A former Harvard professor and assistant to Senator Edward Kennedy in the 1970s, Breyer was one of the Supreme Court’s leading voices in warning against viewing judges as politicians in their robes.
Speaking to a Harvard audience in AprilBreyer said “it is wrong to think of the court as just another political institution” and urged supporters of enlarging the court to think long and hard about what it would do for the institution.
Amid the coronavirus pandemic, Breyer has spent much of his time at his home in Cambridge, Massachusetts, making a constant stream of public appearances via Zoom.
Some conservatives who lobbied for Trump’s presidential candidates said loud calls for Breyer to withdraw now from progressive groups and law professors would backfire.
“The political campaign to force Judge Breyer to retire is the worst way to do it,” said Mike Davis, founder of Project Article III, a Conservative counterpart of Demand Justice.
Breyer’s experience this year could be seen as a rationale for his approach, despite increased conservative strength on the ground.
Breyer was in several majorities with the other liberal justices in which they joined a block of conservatives. Among these was the court’s decision earlier in June to preserve the Affordable Care Act, dismissing a Republican-led challenge, in an opinion written by Breyer.
The court also unanimously ruled that Philadelphia violated the religious rights of a church-based social service agency limiting her participation in a foster care program because it will not work with same-sex married couples.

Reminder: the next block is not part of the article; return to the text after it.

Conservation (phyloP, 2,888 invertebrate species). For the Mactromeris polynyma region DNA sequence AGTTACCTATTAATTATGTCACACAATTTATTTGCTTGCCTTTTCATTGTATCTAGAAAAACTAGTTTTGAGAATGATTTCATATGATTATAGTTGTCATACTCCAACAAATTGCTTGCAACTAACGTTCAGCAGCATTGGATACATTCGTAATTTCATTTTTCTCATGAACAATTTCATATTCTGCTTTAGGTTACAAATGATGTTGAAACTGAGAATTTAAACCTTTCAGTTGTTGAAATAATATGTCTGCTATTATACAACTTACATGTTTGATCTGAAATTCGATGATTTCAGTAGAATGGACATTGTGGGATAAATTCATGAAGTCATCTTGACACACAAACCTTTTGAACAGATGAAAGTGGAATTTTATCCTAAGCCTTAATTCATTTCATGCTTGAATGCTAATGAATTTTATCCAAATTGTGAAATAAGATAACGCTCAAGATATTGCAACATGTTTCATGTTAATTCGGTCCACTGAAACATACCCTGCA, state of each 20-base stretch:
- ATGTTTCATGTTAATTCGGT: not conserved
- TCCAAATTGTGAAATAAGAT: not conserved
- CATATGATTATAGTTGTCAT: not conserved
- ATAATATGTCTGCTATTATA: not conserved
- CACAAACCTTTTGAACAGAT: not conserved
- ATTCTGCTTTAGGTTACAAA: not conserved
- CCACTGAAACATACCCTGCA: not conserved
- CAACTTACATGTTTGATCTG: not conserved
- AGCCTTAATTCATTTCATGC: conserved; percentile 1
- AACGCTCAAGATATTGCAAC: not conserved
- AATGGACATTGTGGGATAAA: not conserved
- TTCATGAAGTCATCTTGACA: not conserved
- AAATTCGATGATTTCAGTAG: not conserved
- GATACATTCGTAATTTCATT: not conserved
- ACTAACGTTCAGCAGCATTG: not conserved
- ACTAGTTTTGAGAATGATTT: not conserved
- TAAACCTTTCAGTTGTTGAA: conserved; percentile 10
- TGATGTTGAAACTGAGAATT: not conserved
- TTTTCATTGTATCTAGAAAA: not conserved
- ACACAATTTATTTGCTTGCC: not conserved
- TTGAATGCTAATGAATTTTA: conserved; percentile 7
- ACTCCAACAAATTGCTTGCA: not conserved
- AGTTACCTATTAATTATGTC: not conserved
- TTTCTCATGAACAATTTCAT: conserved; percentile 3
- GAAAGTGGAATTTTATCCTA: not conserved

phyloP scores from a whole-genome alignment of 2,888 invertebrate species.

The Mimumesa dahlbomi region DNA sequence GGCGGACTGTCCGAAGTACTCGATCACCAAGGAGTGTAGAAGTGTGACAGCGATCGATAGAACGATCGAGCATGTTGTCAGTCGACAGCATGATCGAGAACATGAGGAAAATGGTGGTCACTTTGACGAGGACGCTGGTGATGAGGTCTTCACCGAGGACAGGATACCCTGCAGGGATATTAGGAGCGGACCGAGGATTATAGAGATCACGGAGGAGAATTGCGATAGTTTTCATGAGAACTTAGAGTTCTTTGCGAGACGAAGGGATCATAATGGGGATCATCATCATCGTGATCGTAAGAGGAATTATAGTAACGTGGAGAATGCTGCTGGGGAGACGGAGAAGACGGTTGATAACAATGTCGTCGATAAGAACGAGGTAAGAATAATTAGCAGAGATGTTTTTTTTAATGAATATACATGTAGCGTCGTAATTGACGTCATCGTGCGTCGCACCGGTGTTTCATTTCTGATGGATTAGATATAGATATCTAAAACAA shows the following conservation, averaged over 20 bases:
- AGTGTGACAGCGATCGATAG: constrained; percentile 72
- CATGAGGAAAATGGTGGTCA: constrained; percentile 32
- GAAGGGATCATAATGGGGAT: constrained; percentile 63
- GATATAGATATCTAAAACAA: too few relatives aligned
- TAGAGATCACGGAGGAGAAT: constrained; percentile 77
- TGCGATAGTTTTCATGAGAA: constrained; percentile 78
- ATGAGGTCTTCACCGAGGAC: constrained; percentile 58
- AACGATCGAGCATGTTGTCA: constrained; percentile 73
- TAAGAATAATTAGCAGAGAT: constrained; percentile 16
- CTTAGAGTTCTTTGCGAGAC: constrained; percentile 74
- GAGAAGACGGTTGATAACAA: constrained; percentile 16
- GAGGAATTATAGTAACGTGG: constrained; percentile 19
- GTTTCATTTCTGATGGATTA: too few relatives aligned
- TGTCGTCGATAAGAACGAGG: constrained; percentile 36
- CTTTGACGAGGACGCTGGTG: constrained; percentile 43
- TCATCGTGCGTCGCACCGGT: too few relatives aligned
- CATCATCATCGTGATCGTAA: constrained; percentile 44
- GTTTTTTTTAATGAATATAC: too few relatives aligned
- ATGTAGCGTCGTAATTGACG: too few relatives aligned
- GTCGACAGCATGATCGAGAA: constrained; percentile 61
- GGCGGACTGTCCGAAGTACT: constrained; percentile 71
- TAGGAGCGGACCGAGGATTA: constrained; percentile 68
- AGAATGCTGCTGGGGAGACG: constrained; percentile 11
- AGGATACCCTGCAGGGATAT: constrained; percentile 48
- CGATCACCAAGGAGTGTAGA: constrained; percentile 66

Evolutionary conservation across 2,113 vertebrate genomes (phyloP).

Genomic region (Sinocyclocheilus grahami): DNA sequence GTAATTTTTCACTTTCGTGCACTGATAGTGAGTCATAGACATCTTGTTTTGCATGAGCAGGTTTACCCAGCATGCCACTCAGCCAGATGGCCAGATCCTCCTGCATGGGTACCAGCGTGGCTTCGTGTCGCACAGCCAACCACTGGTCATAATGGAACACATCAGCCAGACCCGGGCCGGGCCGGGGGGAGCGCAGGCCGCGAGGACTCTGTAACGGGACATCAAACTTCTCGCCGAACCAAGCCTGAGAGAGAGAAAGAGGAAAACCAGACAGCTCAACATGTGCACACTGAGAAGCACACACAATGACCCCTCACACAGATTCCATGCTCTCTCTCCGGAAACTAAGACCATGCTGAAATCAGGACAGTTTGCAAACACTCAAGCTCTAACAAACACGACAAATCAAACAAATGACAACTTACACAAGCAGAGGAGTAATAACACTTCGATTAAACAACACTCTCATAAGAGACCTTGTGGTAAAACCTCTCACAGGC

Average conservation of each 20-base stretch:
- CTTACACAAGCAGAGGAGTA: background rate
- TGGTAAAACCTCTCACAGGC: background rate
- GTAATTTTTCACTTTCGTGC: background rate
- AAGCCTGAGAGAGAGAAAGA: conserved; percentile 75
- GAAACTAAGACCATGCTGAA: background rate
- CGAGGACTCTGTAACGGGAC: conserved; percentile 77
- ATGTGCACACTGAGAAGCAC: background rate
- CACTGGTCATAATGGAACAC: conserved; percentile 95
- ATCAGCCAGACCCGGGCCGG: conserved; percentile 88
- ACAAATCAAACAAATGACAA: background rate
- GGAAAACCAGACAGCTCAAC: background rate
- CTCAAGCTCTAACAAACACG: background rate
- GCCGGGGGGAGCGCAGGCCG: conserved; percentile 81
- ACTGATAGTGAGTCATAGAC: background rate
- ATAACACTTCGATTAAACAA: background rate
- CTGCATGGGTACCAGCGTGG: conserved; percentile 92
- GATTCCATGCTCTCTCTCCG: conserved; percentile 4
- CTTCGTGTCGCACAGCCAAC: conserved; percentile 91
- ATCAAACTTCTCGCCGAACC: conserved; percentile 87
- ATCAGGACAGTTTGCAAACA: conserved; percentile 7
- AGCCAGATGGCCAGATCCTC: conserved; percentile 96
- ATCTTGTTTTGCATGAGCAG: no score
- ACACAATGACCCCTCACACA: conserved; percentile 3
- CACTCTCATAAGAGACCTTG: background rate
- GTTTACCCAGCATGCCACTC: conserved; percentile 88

In a case with less obvious political implications, Breyer wrote the court opinion siding with a high school student who had been suspended from cheerleading after a vulgar social media post in response to not being on the varsity team.
The health care and cheerleading cases have shown “Judge Breyer’s ability to reach consensus in a pragmatic way that works for other judges,” said Washington attorney Pratik Shah, who previously worked as a legal assistant to the justice system.
Breyer’s ability to seek a broader deal, honed during his time on Capitol Hill, could be helpful in bridging the Tory-Liberal rift in the next term. The tribunal has already agreed to take on important cases concerning abortion and firearms and may add another on affirmative action in higher education. There might also be less room for compromise on these burning issues.
Another consideration for Breyer could be the identity of his eventual replacement. Judge Ketanji Brown Jackson, considered one of the top contenders for the seat, has just been raised by Biden from a Washington District Court to the Federal Court of Appeals. She also once worked as a Breyer’s paralegal at the Supreme Court.
If Breyer were to wait a year, Jackson would have that much time as a judge in the appeals court which was a stepping stone to the Supreme Court.
âShe is not yet ready to go to the Supreme Court. But in a year it may be, âsaid Davis.